For more than twenty years, Alan Spears has been a powerful driving force for protecting many chapters of our country’s diverse history.
Clemson, S.C. – Alan Spears, Senior Director for Cultural Resources at the National Parks Conservation Association (NPCA), will be honored at the George B. Hartzog, Jr., Awards program on Oct. 4th with the Robert G. Stanton Award from the Clemson University Institute for Parks in recognition of his sustained achievement in protecting America’s historic and cultural resources.
“For more than twenty years, Alan Spears has been a powerful driving force for protecting many chapters of our country’s diverse history,” said Kristen Brengel, Senior Vice President for Government Affairs at the National Parks Conservation Association. “Alan has a wit and sense of humor that endears him to everyone from colleagues to some of the highest public officials of the land. For Alan, ensuring our national parks tell the full story of America is more than a job or even a vocation – it’s a calling. There is no one I trust more to work with communities, Congress, and chroniclers of history at the Park Service than him.”
Alan’s long career at NPCA has included leading and contributing to campaigns to establish national park sites like Pullman, Birmingham Civil Rights, and the Medgar and Myrlie Evers Home National Monuments, which help tell the story of the Civil Rights Movement. He has also served as a leader in campaigns to establish Fort Monroe, Harriet Tubman Underground Railroad, and Colonel Charles Young Buffalo Soldiers National Monuments, park sites that tell stories about America’s legacy of slavery, discrimination, and abolition. Alan has also worked to connect national parks across the country to new audiences of racially and ethnically diverse constituents.
Most recently, Alan has led NPCA’s efforts to establish a national park site in Mississippi commemorating the legacy of Emmett Till, his mother Mamie Till-Mobley, and the foot soldiers of the Mississippi Civil Rights Movement. He has dedicated years of leadership and labor to a campaign to establish America’s first national park dedicated to a Jewish American, Julius Rosenwald, and the schools Rosenwald built to fight racial injustice.
“Receiving an award that the bears the name of Mr. Robert G. Stanton is an extraordinary honor,” said Alan Spears. “I’m so very grateful to the Clemson Institute for Parks for the award and to Mr. Stanton, who set standards of commitment and excellence in the service of our public lands that I have done my best to follow. National parks protect invaluable American history that we cannot bear to lose. In turn, our job is to protect them.”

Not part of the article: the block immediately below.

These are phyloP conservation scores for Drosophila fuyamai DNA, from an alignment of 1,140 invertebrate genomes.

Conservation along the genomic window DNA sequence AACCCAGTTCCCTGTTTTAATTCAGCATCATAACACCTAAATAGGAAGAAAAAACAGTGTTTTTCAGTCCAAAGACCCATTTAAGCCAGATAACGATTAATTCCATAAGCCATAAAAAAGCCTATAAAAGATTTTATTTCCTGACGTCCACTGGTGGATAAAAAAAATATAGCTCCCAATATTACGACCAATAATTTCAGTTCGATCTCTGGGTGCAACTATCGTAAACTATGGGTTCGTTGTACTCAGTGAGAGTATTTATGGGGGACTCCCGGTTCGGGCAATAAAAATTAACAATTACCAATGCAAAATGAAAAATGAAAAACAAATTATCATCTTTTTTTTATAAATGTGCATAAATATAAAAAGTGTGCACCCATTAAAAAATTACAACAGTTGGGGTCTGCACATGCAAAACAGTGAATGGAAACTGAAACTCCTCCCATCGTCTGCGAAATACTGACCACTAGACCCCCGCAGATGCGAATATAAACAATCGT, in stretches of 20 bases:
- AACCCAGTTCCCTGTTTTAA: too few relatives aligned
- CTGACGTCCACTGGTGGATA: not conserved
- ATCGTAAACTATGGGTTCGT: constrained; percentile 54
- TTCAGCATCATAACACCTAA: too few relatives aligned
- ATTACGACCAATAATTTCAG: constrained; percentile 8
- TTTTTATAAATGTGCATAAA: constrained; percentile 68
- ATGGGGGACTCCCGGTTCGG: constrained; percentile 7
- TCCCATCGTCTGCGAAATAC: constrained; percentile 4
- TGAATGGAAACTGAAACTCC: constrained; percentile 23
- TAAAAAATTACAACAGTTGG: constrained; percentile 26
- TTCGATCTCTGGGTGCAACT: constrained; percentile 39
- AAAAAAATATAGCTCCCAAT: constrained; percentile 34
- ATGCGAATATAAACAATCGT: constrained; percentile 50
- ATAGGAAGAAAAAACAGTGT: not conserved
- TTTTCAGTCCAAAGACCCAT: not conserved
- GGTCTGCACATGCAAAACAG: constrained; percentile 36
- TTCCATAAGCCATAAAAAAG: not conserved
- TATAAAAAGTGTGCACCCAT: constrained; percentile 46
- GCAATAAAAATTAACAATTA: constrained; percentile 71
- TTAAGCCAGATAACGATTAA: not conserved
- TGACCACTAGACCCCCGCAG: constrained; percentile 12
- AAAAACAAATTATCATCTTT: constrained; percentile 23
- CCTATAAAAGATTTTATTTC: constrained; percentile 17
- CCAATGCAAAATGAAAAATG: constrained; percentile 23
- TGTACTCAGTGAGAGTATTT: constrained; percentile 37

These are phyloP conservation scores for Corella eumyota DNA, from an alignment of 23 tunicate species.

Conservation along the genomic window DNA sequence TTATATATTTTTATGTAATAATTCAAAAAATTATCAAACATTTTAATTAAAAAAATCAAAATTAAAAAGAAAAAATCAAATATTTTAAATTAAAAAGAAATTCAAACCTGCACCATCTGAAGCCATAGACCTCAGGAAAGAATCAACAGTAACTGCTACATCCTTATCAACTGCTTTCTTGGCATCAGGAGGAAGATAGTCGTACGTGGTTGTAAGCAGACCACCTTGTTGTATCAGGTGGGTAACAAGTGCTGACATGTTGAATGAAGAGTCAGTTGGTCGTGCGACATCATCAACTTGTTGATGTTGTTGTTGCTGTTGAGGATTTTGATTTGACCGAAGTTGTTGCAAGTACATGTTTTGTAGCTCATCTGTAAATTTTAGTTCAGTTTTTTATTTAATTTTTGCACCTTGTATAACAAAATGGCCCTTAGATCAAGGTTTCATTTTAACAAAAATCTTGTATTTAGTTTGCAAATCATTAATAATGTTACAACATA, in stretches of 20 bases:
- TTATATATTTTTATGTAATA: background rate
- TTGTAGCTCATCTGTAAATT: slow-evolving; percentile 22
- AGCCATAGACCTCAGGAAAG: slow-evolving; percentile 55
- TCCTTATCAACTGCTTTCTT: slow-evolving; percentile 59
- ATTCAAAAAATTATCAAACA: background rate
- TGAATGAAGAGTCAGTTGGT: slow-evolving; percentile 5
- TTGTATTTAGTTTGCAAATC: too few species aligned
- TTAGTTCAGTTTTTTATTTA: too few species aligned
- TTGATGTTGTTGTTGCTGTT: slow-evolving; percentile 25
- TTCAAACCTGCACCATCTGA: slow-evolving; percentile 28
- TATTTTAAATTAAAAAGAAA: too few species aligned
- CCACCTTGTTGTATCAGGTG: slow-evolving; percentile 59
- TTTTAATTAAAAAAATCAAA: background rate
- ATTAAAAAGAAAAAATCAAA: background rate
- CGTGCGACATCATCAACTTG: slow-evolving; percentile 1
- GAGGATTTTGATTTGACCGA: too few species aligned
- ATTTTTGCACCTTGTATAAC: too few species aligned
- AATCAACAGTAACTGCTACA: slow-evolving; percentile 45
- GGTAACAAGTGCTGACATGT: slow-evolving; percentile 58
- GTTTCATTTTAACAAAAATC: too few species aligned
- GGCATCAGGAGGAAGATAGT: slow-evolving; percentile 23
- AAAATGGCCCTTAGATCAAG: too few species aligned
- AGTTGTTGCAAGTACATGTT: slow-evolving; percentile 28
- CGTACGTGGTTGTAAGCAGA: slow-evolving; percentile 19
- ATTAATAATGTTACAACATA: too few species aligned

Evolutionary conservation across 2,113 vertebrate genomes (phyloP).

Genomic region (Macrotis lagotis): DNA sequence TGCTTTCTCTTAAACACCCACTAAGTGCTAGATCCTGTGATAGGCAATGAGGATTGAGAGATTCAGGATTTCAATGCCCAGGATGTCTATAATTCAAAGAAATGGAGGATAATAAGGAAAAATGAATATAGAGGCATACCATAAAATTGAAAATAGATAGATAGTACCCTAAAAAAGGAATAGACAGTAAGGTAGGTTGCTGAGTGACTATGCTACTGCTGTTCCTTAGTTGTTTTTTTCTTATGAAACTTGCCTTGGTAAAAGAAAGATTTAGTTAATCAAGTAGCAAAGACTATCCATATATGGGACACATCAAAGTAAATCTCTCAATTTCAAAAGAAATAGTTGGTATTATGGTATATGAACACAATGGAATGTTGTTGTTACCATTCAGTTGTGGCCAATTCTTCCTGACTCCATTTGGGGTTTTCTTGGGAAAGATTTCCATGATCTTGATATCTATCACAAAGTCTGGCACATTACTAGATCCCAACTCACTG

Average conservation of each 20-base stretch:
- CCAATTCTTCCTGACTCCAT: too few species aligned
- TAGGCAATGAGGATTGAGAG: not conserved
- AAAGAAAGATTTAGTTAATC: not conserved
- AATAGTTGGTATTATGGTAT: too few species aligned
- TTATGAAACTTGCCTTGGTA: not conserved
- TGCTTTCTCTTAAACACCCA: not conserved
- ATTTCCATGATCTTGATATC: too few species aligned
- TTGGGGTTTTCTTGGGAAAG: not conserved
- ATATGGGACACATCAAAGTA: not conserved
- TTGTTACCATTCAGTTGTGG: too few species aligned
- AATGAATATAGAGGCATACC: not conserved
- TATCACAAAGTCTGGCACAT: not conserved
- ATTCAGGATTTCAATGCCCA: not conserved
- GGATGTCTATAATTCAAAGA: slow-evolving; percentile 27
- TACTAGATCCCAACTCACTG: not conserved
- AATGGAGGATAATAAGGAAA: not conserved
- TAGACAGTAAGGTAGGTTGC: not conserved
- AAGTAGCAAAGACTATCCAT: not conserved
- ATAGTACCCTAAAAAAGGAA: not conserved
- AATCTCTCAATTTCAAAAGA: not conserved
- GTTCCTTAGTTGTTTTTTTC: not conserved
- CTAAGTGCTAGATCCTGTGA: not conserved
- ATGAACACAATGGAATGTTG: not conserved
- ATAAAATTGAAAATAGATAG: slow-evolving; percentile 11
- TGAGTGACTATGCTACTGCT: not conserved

The Institute for Parks presents the annual awards program, named for George B. Hartzog Jr., the seventh director of the National Park Service, to showcase leading figures in the field of parks and conservation.
The Robert G. Stanton Award is named in appreciation of the remarkable career of the first African-American Director of the NPS. The award recognizes sustained and innovative achievement in promoting racial or ethnic diversity in the management of North America’s natural, historic and cultural heritage.
Among Stanton’s many accomplishments were the expansion of the interpretation of diverse cultural meanings inherent in national parks and increased participation by racial and ethnic minorities as both visitors and employees. Alan Spears’ work to bring awareness, designation and access to numerous cultural landmarks supports Stanton’s lifelong desire to bring diversity to the NPS.
“As Alan advocates for the designation and protection of historical sites and monuments, he also engages a more diverse segment of the population in important conversations about our nation’s cultural heritage,” said Robert Stanton. “Access to these sites will help further our mission to see more minority participation in our nation’s parks.”
“I am thrilled Alan is being honored with this award. His ability to advocate for park protection, engage communities and influence legisture is nothing short of heroic,” said Bob Powell, director of the Clemson University Institute for Parks. “His dedication, energy and talent for connecting with his audiences have led to monumental victories in the designation and preservation of our cultural heritage.”
About the National Parks Conservation Association: Since 1919, the nonpartisan National Parks Conservation Association (NPCA) has been the leading voice in safeguarding our national parks. NPCA and its more than 1.5 million members and supporters work together to protect and preserve our nation’s most iconic and inspirational places for future generations. For more information, visit www.npca.org
The Clemson University Institute for Parks (CUIP) provides research, education, training, and outreach that enhances the management of the world’s parks and protected areas. It accomplishes this by providing park and protected area managers with innovative research to support science-based decision-making; and by developing current and future leaders in the park movement by providing interdisciplinary and transformative education and training programs. The Institute currently consists of 35 Fellows and 10 Scholars working on park-related research.
Visit the Institute for Parks website for more information about the George B. Hartzog, Jr. Environmental Awards program and its recipients.
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